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Whatever ‘the plan’ is, Jarrett Allen’s at the ‘center’ of it

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Kenny Atkinson recently hinted that Jarrett Allen was hitting the rookie wall. Our Bryan Fonseca caught up with him earlier this week to discuss that, his rookie season, and excitement for what’s to come.

NBA: Charlotte Hornets at Brooklyn Nets Nicole Sweet-USA TODAY Sports

No matter who the future starts with, it probably goes through Jarrett Allen.

The 19-year-old near seven-footer, arrived in Brooklyn as the 22nd overall draft choice last June, the same night that the Nets officially traded their all-time center Brook Lopez. With seven games to go, Allen has seen the highs and lows of an NBA season first-hand.

A hip injury caused him to miss summer league, and while his head coach, Kenny Atkinson, raved about him from day one, it took Allen three months to crack the starting line-up, where he finally found a measure of consistency as an NBA center.

But recently, Atkinson says the young Texan has hit a wall, expected of all NBA rookies this time of year. In 10 games prior to Wednesday night’s showing in Orlando, Allen saw his averages drop to 7.4 points and 5.5 rebounds per game. That followed what was his best stretch, a 16-game set from January 23 to March 1 when he was good for 12.9 points, 7.4 rebounds while shooting 67.2% from the field.

“I do think his energy has been more sporadic of late and I do think that’s just the grind of a 19-year-old player, starting now, finishing games often,” Atkinson said of Allen last week. “I just think it’s a toll the season takes. I also think it’s going to make him better. Like, ‘man, this offseason, I really gotta get stronger and really get my body even better to deal with this grind the NBA is.’”

Atkinson even said that Net plans may or may not entail a summer league stint for the soon-to-be sophomore Allen. It would be the first step for a player the Nets see as a focal point of the 2018-19 season, when they expect to see the first of several breakouts.

“We haven’t made a decision on that. It’s something that we have to talk about,” said Atkinson. “He didn’t have a full offseason with us. So it will be great to get a full offseason under his belt. You’ll see a much improved player.”

Allen is all for it, though, he doesn’t know what the plan is yet, either. He’s already been schooled by teammates, like Caris LeVert and Rondae Hollis-Jefferson, on the advantages of July basketball in Las Vegas.

“I know they (the Nets) are going to put me in the best position possible to put me ready for next season, and I know they want me lifting a lot of weights,” he said, smiling, seated in his locker during a conversation with NetsDaily following Sunday’s home loss to the Cleveland Cavaliers.

“I really don’t know. My mindset is, I’m thinking I’m going to play Summer League – I’m open to it. Obviously, I didn’t play Summer League, so I don’t know what it’s all about, but from what I hear from Caris and Rondae, they say it’s so different (from college). It’s like, you’re really coming into the league, basically.”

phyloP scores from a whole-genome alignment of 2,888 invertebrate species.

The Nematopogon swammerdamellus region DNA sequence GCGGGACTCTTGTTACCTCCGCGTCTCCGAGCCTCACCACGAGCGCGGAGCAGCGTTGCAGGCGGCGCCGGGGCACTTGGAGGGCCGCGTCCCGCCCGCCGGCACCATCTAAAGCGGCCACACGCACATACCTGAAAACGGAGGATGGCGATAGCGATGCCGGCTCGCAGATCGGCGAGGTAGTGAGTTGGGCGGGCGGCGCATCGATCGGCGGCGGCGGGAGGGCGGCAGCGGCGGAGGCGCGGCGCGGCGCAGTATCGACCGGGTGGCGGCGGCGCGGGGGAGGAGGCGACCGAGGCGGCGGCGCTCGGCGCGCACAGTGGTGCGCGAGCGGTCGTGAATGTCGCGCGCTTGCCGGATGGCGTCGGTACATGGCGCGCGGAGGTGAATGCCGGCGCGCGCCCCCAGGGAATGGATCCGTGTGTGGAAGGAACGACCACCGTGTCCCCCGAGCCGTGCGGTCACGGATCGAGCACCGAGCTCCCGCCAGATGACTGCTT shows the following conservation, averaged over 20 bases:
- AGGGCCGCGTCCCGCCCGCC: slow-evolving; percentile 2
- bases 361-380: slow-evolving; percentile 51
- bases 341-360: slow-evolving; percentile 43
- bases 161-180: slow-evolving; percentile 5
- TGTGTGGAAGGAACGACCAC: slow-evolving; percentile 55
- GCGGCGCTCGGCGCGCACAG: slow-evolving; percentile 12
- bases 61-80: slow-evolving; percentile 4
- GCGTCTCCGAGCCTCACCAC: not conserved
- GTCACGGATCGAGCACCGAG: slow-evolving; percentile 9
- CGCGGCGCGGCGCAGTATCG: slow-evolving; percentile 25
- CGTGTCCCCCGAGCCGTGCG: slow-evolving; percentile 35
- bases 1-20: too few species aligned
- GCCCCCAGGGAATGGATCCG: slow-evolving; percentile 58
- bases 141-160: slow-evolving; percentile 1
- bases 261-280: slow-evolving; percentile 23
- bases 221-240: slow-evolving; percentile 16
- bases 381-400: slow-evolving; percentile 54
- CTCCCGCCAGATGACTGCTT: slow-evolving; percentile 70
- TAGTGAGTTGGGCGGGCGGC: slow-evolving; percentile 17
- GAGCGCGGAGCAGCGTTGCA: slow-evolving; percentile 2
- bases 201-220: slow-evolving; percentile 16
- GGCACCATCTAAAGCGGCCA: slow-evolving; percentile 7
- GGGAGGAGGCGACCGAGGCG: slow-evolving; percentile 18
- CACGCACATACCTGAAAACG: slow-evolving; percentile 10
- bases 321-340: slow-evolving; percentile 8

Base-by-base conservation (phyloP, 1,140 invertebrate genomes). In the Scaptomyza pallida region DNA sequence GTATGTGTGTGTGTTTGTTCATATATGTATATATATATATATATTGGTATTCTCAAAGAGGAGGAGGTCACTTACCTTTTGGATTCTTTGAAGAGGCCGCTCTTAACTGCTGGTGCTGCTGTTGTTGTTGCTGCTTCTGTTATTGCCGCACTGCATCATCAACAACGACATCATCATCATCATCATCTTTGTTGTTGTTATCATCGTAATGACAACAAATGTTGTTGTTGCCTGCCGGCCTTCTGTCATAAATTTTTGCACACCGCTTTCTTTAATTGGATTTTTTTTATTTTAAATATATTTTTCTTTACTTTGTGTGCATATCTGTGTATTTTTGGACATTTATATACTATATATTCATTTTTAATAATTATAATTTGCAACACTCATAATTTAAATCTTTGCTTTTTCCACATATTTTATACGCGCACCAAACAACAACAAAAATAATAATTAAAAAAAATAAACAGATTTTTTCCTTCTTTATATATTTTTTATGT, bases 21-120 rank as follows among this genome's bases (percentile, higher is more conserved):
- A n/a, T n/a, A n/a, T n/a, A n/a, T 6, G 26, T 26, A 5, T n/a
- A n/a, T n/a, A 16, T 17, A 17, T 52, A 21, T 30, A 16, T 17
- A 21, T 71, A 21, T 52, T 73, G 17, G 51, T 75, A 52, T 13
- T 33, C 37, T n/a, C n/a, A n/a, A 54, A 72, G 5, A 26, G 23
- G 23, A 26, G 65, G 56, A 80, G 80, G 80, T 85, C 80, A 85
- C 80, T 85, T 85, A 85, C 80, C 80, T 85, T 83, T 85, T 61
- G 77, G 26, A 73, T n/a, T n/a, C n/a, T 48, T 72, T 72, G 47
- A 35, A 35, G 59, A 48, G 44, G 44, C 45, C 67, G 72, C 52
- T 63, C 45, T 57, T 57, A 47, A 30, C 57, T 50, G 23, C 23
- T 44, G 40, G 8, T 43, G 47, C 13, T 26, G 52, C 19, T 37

Regarding that rookie wall, Allen doesn’t think he’s reached that point. Although his once vibrant stat sheets and visual impact have cooled off slightly, he assures us that he’s not suffering from physical exhaustion or mishaps. It’s all adjustment and Wednesday vs. the Magic, he put up 15 points on 6-of-9 shooting (including a miss from the corner) and grabbed eight rebounds. He did have problems early with Nikola Vucevic, as he’s had with other stronger, more experienced bigs. Vucevic finished with 24, 15, and five.

Allen did hint at possible mental weariness, though, which is normal of NBA rookies (and even some veterans) as we near April, and for some, playoff time.

“I would say I’m probably a little mentally fatigued, but that’s probably everybody else in the league (smiles),” he said. “I’m finding out it’s a long season, but other than that my body feels good. I’m ready to go out there, play, and contribute.”

At the moment, Allen is top-15 scorer amongst rookies at 8.1 points per game, top-three in field goal percentage (58.4%), and top-10 in free throw percentage (79%).

On the boards, he’s second in offensive rebounds per game at 2.1 while near the top-five in overall rebounding at 5.4, and rebounds per-48 minutes at 13.2. And with 67 blocks, he’s been a top shot swatter all year, again, all among rookies.

“I think I’ve done pretty well,” Allen says of his rookie campaign. “I’ve exceeded a lot of expectations, even for myself. (My expectations were to) block shots; play a lot of defense (laughs). I didn’t expect all the offense to come, it just came naturally – and I’m enjoying it, it’s been a good one for me.”

Allen isn’t Kareem Abdul-Jabbar, but Atkinson has joked in the past that the Net center may as well be considering how delighted his head coach is when talking about him.

“Kenny, he’s a good guy, I like being around him, I like having him as my coach,” Allen said. “This is good, just having the coaching staff believe in me, I believe they’re going to help me be the best player I can be.”

Asked if the public praise adds pressure, Allen replied, “Nah … nah,” before chuckling one more time. That smile perhaps serves as an avatar for his excitement for what is, and what could be. A healthy number of Net fans, though disgruntled with a third straight 20-something win season, share the same sentiment regarding their big of the future, and of the right now.